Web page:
Objectively, I know that the paprika seasoning I bought for that casserole dish once upon a time will never be used again, or at least not within its use by date, simply because spicy food is not well received in our household of plain food fans. Baking items are another case in point; ingredients too frequently bought for a specific recipe on a one-off basis which then sit for months in a cupboard before eventually being thrown out. I’ve also lost count of the number of forgotten purchases I’ve found at the back of the fridge.

This is one of the reasons why meal kits and subscriptions have become so popular in the past couple of years, where meals are supplied ready prepared to eat or with the components to make it yourself.

The elimination of wastage, of shopping for hard to find ingredients and the sheer convenience of being able to outsource what to many is a chore has led to an explosive growth in this market. Meal kits were actually the fastest growing food channel in the US in 2018, with total sales of $2.2bn, according to data house Nielsen.

Food for thought…

The Three Biscuiteers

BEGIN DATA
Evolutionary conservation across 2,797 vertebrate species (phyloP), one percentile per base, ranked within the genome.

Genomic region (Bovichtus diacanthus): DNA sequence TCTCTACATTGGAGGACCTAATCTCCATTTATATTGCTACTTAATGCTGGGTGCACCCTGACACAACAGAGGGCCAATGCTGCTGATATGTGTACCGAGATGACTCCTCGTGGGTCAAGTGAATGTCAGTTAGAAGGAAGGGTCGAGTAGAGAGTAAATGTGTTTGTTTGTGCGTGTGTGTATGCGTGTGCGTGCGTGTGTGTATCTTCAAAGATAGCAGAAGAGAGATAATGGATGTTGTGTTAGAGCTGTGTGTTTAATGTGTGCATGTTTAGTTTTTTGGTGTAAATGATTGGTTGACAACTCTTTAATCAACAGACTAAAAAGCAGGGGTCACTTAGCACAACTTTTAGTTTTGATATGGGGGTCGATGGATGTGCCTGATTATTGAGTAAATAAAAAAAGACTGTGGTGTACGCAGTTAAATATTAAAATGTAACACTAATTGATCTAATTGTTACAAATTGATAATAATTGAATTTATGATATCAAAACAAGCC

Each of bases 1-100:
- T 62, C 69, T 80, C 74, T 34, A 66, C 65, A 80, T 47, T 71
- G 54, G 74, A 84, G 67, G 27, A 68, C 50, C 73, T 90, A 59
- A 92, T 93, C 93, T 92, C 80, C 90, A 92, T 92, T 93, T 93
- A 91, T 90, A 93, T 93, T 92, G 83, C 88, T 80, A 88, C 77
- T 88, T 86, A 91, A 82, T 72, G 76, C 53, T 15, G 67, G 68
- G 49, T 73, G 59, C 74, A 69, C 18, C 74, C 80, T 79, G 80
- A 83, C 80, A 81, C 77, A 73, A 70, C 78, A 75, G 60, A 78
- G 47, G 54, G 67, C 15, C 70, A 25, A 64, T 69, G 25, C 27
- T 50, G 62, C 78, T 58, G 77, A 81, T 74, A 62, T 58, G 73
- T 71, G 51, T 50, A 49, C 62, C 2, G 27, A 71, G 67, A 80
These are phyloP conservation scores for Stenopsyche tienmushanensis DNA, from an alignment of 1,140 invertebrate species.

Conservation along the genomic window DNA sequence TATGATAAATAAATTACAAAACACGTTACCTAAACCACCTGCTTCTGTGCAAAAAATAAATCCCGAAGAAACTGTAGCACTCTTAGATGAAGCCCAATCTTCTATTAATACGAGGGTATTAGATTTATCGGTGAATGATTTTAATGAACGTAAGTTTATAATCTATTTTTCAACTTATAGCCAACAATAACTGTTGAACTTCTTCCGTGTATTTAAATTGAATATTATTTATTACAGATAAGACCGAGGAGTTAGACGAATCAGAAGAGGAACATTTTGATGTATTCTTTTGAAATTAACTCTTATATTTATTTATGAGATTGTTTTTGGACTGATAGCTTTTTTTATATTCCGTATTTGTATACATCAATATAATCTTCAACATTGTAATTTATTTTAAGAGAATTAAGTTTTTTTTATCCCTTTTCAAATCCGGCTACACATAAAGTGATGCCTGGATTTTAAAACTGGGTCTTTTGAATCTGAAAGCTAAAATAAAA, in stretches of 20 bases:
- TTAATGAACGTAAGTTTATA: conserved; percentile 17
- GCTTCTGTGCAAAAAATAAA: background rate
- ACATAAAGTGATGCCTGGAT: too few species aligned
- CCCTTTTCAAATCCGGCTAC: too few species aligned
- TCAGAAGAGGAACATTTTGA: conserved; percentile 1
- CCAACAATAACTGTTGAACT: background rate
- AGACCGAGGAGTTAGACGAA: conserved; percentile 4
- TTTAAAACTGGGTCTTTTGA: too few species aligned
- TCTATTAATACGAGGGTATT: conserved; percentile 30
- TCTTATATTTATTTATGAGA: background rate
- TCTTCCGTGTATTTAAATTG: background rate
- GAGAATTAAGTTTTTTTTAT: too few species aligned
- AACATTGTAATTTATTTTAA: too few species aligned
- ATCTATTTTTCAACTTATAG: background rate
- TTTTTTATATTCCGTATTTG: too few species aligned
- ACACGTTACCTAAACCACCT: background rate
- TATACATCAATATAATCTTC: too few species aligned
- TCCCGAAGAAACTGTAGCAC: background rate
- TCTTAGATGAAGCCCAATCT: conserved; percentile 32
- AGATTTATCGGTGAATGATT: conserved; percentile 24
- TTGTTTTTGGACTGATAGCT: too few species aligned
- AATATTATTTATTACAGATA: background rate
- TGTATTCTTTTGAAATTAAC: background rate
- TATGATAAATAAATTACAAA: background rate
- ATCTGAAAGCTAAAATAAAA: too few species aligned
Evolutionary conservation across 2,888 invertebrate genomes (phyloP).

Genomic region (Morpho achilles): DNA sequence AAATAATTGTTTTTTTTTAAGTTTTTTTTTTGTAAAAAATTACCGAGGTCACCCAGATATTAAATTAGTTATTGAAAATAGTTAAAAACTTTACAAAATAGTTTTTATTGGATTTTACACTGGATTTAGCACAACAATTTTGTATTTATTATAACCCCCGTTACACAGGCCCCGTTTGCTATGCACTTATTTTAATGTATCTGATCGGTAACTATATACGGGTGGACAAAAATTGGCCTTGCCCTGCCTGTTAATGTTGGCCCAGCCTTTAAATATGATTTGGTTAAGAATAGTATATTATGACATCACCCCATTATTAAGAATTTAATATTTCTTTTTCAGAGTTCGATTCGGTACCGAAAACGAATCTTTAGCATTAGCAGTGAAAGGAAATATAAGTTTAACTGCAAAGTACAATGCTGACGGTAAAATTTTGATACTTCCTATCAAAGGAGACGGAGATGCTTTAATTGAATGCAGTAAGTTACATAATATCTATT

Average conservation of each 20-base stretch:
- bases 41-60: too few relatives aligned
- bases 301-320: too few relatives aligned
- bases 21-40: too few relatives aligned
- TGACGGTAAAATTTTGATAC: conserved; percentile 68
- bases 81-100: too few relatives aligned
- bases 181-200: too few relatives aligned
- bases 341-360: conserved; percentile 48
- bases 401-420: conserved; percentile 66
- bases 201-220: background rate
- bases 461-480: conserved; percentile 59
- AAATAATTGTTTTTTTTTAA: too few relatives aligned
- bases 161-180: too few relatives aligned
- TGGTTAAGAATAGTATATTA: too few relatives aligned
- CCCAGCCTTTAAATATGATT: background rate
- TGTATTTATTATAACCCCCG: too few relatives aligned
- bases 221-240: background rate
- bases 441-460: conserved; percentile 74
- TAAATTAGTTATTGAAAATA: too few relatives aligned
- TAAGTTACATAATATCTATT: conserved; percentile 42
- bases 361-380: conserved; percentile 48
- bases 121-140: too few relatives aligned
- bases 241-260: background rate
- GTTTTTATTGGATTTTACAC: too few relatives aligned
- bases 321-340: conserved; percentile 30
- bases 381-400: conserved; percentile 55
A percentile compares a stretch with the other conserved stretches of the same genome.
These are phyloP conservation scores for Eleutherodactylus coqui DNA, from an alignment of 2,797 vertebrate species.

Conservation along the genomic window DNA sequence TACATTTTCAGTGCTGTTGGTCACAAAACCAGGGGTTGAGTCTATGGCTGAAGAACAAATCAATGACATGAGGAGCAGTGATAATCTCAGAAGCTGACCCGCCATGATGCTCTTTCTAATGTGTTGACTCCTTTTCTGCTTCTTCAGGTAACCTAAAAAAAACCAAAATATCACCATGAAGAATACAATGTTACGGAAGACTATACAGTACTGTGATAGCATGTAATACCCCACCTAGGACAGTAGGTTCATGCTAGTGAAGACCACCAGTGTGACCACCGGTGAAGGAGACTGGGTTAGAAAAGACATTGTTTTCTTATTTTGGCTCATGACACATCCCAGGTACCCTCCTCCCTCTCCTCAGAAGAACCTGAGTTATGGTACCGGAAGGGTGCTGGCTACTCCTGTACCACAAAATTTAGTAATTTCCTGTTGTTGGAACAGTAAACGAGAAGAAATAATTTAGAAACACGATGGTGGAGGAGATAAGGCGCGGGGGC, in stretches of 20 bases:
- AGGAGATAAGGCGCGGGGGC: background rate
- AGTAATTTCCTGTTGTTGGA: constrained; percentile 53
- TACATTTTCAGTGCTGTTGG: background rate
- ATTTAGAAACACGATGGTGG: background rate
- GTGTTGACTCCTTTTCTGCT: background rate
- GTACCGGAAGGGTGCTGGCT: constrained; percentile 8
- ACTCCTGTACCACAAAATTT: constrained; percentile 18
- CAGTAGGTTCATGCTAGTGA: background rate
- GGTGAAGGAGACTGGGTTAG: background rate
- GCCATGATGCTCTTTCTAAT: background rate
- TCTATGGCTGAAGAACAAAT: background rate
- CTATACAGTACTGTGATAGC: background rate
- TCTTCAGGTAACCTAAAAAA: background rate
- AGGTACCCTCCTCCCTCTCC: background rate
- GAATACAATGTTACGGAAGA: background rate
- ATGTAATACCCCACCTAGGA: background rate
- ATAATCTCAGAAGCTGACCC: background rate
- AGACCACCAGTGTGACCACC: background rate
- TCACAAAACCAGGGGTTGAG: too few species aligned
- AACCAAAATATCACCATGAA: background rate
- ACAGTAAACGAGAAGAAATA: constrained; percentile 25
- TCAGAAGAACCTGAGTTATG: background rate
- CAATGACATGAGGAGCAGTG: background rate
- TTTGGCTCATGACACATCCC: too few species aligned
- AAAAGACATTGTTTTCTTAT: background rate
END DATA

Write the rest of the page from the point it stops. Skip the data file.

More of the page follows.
A friend of mine working in one of Dublin’s top legal firms recently drew my attention to the latest trend in corporate gifting. Not pieces of bog oak. Not wine or whiskey. Not crystal glasses.

Bankers and lawyers are now gifting …. biscuits.

But these are not ordinary biscuits. They are hand made and exquisitely iced. The packaging is super premium and luxurious and designed to make the recipient feel very special. You can buy single biscuits all the way through to sharing boxes (and biscuit bouquets).

In the interests of research (and because I always include a Santa present for myself under the tree) I decided to try this out and recently bought a biscuit from the seasonal range on offer from Honeywell Biscuit Company.


My personalized Christmas tree bauble (costing £16.63 including postage) arrived on November 19th. The presentation is beautiful with the packaging alone a delight and every detail considered. The flat box fitted easily through my letterbox and the sturdy (yet pretty) box ensured that my immaculately iced biscuit arrived intact.


Expensive? Yes.
Indulgent? Without a doubt.
An ideal present? Absolutely.